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The Bat (1959)
Topic Started: May 6 2018, 09:29 AM (195 Views)
Laughing Gravy
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The Bat (1959) Dir. Crane Wilbur
An Allied Artists Release
80 min. / B&W / 1.85:1
Blu-ray: The Film Detective

ITB Shock Theatre #223

A crooked bank president has stolen a million bucks and stashed it in a secret room in his sprawling country mansion, and everybody's looking for it, including the local police lieutenant, the town doctor, the butler, the lady whose innocent bank teller husband's been accused of the crime, the mystery writer who's rented the house for the summer and her daffy maid, Darla from the Our Gang pictures, and a maniacal killer called The Bat, who paralyzes his victims with a punch in the neck and then rips their throat out. Ouch.

No doubt looking for a successful followup to the previous year's House on Haunted Hill, Allied Artists dusted off this chestnut, a Broadway hit in 1920 and filmed several times, including Balcony fave The Bat Whispers (1930). I will admit, I have a long-time fondness for this picture since seeing it over the teevee when I was a small child (several times seeing it, in fact; was it ALWAYS in the public domain?) - the darn thing is scary when you're a kid, but not TOO scary (despite all the throat ripping going on, there's not an ounce of blood in the picture. Also, had I known that was "my" Darla in the picture, I probably would've felt bad when she gets HER turn with the titular murderer). Watching it now after all these years, I still think it works better as a kid's movie; based on a play, we get the setup, with easy-to-understand introductions to all the characters and their relationship to each other in the plot (the opening scene in the bank cracked me up - nearly everybody in the cast comes up one by one, shakes the leading lady's hand, and introduces themself, including those people she seems to know already). Even the acting is, to put it kindly, "broad" (Halliwell: "everyone chews the scenery") and fine for kids.

Agnes Moorehead is the mystery writer, Vinnie Price is the town doctor who is obsessed by bats, Gavin Gordon is Lt. "Andy" Anderson, John Sutton is the creepy butler, Darla Hood is I don't know who but now that I knew she's Darla Hood I couldn't tear my eyes off her and I kept hoping she'd break out singing "The Love Bug'll Get Ya if Ya Don't Watch Out", and Lenita Lane is the "comic relief" hired help who should be played by a Patsy Kelly type, she's really miscast.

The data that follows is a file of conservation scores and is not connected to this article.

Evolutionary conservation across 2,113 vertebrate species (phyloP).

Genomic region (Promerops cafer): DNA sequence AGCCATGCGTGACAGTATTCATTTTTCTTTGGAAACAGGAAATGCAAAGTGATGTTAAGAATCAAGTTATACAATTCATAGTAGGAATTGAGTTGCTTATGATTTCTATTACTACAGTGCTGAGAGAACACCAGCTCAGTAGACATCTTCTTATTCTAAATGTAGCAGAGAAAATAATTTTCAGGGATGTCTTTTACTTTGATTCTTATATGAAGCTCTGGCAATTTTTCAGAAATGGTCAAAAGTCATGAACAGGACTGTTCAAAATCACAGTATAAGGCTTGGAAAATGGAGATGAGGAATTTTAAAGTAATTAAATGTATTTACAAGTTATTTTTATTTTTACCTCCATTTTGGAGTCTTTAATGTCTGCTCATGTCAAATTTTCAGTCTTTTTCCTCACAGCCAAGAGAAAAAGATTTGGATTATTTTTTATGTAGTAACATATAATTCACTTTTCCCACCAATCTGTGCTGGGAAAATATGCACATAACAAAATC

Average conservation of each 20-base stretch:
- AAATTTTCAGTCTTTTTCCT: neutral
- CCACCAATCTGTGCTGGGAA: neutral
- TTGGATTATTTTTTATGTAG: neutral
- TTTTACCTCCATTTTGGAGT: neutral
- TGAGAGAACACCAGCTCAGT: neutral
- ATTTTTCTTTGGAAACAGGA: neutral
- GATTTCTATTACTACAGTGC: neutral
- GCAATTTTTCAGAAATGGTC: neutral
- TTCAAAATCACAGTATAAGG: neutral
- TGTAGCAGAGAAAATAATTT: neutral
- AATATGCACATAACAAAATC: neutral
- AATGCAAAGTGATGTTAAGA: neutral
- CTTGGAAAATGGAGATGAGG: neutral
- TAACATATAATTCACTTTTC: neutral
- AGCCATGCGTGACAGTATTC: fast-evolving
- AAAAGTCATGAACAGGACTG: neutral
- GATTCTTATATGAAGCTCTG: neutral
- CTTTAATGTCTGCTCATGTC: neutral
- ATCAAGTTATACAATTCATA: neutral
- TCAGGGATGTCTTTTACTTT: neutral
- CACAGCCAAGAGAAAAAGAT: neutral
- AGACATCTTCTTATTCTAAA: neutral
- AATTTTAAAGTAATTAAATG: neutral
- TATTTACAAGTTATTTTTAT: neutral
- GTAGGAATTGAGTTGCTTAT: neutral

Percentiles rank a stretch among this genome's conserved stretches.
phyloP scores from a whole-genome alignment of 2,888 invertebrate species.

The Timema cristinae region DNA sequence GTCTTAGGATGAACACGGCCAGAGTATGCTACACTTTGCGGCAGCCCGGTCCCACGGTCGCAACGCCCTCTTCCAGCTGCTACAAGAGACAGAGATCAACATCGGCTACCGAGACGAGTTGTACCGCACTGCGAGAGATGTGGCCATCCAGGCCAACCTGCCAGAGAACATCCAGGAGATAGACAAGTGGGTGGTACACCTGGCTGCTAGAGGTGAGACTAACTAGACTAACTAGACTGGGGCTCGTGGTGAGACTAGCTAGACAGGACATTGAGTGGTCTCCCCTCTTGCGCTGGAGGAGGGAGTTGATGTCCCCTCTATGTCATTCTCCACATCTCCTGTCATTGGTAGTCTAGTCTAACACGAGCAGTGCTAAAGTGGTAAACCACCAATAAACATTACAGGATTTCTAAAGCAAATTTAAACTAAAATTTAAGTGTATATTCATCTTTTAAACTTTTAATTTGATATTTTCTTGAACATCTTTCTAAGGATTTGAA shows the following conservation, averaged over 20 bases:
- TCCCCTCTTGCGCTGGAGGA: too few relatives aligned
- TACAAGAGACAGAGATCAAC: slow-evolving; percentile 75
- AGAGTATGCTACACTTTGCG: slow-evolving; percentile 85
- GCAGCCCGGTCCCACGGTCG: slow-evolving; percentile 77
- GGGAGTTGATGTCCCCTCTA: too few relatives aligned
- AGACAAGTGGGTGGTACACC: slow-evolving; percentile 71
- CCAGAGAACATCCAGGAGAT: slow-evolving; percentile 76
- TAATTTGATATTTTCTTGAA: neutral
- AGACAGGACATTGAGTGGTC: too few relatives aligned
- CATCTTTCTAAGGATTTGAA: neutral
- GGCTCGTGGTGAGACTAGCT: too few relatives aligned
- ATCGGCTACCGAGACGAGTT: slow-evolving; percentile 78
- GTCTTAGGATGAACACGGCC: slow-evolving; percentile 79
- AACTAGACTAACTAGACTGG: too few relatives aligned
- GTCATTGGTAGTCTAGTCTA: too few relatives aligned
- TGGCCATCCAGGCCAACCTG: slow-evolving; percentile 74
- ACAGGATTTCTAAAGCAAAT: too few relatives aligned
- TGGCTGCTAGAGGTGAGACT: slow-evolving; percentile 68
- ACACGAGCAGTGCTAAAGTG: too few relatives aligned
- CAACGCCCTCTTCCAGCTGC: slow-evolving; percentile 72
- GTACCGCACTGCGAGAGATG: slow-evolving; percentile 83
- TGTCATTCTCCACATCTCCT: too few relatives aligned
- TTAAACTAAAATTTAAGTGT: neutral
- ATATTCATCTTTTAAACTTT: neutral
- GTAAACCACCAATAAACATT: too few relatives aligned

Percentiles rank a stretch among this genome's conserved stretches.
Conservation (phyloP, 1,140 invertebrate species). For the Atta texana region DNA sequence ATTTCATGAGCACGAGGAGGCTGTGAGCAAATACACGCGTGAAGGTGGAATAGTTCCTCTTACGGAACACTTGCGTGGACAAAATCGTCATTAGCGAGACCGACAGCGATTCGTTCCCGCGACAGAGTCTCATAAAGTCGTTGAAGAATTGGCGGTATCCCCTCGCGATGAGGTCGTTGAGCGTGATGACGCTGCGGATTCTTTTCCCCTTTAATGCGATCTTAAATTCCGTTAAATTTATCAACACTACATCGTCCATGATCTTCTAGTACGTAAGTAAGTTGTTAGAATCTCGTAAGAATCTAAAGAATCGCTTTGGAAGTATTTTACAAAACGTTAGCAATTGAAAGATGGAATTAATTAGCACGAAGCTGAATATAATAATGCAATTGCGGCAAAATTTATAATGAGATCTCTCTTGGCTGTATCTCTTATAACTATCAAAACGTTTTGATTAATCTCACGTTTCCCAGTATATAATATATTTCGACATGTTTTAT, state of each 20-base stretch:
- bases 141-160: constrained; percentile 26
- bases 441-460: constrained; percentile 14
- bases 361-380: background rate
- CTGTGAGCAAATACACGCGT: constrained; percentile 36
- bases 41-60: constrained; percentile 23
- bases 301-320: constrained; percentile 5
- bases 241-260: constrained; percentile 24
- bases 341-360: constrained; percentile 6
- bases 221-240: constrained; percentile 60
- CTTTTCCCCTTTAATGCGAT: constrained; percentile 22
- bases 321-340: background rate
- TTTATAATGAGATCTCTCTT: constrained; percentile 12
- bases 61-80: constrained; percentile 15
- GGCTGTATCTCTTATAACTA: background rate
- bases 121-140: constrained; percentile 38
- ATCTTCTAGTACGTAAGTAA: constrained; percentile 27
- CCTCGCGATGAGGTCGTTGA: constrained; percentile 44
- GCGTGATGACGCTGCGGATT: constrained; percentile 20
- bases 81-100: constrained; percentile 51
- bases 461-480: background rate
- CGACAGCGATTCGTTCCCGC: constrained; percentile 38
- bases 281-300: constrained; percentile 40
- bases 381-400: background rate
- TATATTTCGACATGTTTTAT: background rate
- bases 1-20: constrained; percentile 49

Million-dollar Dialog:
Agnes, after her maid gives a perfectly reasonable explanation for all the noises they've been hearing in the night, when a crash that could've waken the dead on some other continent occurs: "And I suppose that's the cat dropping its dentures?"

This was about the time that Mr. Price gave up his regular gig as an actor and became strictly a horror performer; Roger Corman came calling next.

Just a good ol' fun movie and I'm not going to be hard on it. The Bat is featured on a lovely Blu-ray from The Film Detective. Includes sub-titles.


For the kiddies, a trio of color cartoons, including Magoo Makes News (the blind-as-The-Bat guy goes to the electric company to complain about his bill but ends up breaking into a newspaper; it's complicated but we're into the CinemaScope Magoos and they look phenomenal); Mighty Mouse and the Pirates, which is the first Mighty Mouse cartoon told as a singing operetta (and interesting, Mighty Mouse is wearing another new costume, his fourth of the 17 cartoons in the series so far - this time, it's either brown with red cape and tights or he's ONLY wearing red cape and tights, since he's brown ANYWAY. Maybe his yellow suit was in the cleaners); and Billion Dollar Limited, a Max Fleischer Superman cartoon, and ain't these beautiful? We also watched the fourth episode of the Superman serial (1948); Lois gets herself electrocuted in the Spider Lady's web and saw trailers for an upcoming double-feature of The Wasp Woman and Creature from the Haunted Sea. Wowdy-wow-WOW!

"I'm glad that this question came up, because there are so many ways to answer it that one of them is bound to be right." - Robert Benchley
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Balcony Gang, Foist Class
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Speaking of different versions of The Bat, here's one most folks forget about. Originally shown live on television--with Helen Hayes and Jason Robards. Amazing how, with a running time of only 50 minutes, they still manage to squeeze in most of the plot points.

"For life is short, but death is long."
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Movie Watcha Foist Class
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They showed this at least once a quarter on my local horror host show and I didn't care for it at all the first time I saw it-- 400 viewings later and it grew on me.
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